Istanbul has been forced to turn to foreign banks to find money for frozen infrastructure projects because Turkey’s state lenders have refused financing for the municipality since President Recep Tayyip Erdogan’s party lost control of the country’s biggest city, its new mayor said.
The city of 16 million people needs more 20 billion lira ($3.48 billion) to finish metro rail projects and other investments, but publicly owned banks have ceased extending even short-term credit to Istanbul and other municipalities controlled by the opposition Republican People’s Party, Mayor Ekrem Imamoglu told a news conference on Sunday.
Imamoglu has emerged as a rival to the powerful Erdogan since beating the ruling party’s candidate for mayor not once but twice after the president forced a re-run election in June. Erdogan himself launched his political career as Istanbul's mayor and his political movement controlled the city for a quarter century before Imamoglu’s upset victory.
Control of Istanbul was a major source of patronage for the ruling Justice and Development Party (AKP), which was able to hand out lucrative contracts and jobs under the city’s $4 billion budget. Imamoglu campaigned on a pledge to do away with wasteful spending, and on Sunday he blamed the previous administration’s mismanagement over the past half-decade for tripling city hall’s debt to 28 billion lira ($4.87 billion).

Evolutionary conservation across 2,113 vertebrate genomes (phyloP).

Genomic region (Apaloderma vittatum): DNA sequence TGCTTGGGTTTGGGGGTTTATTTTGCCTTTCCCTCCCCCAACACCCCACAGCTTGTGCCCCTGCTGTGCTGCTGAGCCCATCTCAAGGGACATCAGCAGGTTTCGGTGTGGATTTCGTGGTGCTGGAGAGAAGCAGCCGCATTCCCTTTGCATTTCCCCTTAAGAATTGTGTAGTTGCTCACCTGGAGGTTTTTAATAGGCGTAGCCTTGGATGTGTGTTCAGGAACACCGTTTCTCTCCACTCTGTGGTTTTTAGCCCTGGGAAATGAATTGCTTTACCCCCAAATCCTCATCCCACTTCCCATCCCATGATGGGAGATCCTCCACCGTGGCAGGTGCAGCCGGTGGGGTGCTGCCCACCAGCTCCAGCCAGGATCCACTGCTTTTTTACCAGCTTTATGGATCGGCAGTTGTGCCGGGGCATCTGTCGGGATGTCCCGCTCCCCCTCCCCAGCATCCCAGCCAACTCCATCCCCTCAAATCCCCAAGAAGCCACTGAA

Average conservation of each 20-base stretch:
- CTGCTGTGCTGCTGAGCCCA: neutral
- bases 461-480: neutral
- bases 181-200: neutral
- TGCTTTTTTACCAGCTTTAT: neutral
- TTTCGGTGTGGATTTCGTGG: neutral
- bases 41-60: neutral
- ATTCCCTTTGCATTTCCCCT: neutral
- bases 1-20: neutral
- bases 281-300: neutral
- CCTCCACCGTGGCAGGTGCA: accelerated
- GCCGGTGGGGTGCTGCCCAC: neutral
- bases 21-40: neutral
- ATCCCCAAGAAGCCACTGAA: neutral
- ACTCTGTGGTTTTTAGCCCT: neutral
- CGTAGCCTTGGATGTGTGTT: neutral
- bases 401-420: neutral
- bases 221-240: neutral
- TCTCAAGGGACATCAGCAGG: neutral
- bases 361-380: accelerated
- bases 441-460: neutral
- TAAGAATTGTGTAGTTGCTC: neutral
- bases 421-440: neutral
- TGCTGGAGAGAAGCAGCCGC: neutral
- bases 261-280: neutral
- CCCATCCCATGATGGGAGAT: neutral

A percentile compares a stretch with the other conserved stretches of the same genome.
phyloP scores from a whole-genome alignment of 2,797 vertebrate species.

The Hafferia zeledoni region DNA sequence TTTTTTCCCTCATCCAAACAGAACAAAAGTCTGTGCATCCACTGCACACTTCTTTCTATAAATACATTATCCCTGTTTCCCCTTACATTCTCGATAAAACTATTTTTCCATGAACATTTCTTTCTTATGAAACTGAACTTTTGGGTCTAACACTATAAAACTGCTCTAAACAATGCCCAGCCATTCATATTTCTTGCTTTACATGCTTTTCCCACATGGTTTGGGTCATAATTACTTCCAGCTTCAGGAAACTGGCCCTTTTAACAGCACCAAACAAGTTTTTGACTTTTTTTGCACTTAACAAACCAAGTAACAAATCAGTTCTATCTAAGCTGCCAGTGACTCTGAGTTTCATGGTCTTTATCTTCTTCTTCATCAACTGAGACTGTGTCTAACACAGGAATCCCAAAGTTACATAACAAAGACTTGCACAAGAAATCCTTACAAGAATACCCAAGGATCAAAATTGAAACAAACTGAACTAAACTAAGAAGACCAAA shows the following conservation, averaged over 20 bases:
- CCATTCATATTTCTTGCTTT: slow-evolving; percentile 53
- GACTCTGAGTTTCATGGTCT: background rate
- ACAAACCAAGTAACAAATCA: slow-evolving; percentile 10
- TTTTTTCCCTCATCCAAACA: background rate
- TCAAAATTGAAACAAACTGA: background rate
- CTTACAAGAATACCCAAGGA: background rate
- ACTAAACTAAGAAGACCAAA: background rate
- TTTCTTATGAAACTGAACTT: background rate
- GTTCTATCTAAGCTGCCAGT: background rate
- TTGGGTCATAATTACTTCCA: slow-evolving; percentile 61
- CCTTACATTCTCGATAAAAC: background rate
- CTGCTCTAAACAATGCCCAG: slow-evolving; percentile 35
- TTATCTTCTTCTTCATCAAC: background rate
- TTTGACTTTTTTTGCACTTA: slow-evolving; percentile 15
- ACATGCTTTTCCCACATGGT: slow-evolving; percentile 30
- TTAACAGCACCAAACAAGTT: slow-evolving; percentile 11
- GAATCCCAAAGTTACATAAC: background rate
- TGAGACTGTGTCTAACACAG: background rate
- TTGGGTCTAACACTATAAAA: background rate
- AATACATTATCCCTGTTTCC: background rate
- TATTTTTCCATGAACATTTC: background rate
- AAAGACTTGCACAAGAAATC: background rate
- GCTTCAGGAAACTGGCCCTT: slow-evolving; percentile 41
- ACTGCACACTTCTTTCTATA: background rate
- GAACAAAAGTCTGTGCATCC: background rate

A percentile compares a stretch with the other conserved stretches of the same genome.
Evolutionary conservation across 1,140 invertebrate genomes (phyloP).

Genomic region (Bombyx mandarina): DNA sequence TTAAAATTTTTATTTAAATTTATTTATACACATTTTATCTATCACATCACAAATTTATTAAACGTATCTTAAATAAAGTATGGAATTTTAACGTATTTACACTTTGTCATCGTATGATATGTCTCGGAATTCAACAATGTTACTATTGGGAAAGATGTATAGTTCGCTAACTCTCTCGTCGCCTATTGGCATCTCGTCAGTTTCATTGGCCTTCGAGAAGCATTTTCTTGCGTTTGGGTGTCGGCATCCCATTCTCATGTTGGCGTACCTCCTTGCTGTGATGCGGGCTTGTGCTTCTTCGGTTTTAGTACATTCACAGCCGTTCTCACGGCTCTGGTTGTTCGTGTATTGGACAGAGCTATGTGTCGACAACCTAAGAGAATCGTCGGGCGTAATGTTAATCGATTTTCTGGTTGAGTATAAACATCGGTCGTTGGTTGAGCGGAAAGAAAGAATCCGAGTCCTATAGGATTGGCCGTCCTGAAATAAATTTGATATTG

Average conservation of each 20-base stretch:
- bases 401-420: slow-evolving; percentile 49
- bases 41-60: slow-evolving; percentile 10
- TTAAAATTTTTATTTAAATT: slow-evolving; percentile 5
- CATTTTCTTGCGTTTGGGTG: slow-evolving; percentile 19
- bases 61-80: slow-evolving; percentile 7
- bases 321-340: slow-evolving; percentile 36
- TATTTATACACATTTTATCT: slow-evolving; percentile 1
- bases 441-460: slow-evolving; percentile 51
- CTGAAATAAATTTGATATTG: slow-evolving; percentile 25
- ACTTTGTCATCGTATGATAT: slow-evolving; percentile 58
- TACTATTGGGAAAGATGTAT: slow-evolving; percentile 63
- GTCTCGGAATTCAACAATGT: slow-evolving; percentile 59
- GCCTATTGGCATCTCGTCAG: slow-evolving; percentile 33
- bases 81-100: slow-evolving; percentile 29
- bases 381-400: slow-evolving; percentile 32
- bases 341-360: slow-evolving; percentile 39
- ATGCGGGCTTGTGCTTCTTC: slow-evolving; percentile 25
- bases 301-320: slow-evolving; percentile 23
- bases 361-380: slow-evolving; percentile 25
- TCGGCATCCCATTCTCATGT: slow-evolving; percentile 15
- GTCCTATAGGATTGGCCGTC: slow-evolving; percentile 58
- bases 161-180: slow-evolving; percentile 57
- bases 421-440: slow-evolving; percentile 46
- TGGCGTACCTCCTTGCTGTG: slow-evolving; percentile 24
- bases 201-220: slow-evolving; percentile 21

Taking over a city whose size exceeds most countries’ total populations from the AKP, which has dominated Turkish politics since 2002, was never going to be easy. Imamoglu has pledged to build bridges with the central government, but said his patience has run out as the city’s “urgent financing needs” are rebuffed.
“Unfortunately, all of Turkey’s state banks have shut their doors to us,” Imamoglu said. “I do not know the motivation behind the state bank’s cool stance or show of resistance — it goes beyond a banker’s motivation based on economic principles. … I’ve been patient for five months, but now I condemn these unreasonable managers’ attitudes.”
No one could be reached for comment at the state-run VakifBank and Halk Bank, and the largest state lender, Ziraat, did not respond to emailed questions. The lack of funds for municipalities may also reflect the stresses Turkey’s government-run banks face amid a sharp economic slowdown.
The banks have slashed interest rates on loans and credit cards to kick-start the economy, which slipped into recession earlier this year after a currency crisis erupted in 2018 over concerns about Erdogan’s foreign and economic policies. “They have borne the brunt of state pressure to lend to the real economy. The credit growth at state-run banks is off the charts,” Timothy Ash, senior emerging markets strategist at Bluebay Asset Management, told Al-Monitor.
Work on expanding Istanbul’s metro lines and other infrastructure projects has stalled for two years due to economic turbulence, Imamoglu said. Finishing the eight ongoing metro projects alone will cost as much as 12 billion lira ($2 billion).
So the municipality has turned to both private Turkish banks and foreign lenders to drum up cash. It most recently secured 110 million euros ($121 million) from Germany’s Deutsche Bank to restart a metro construction project on the Asian side of the city, Imamoglu said.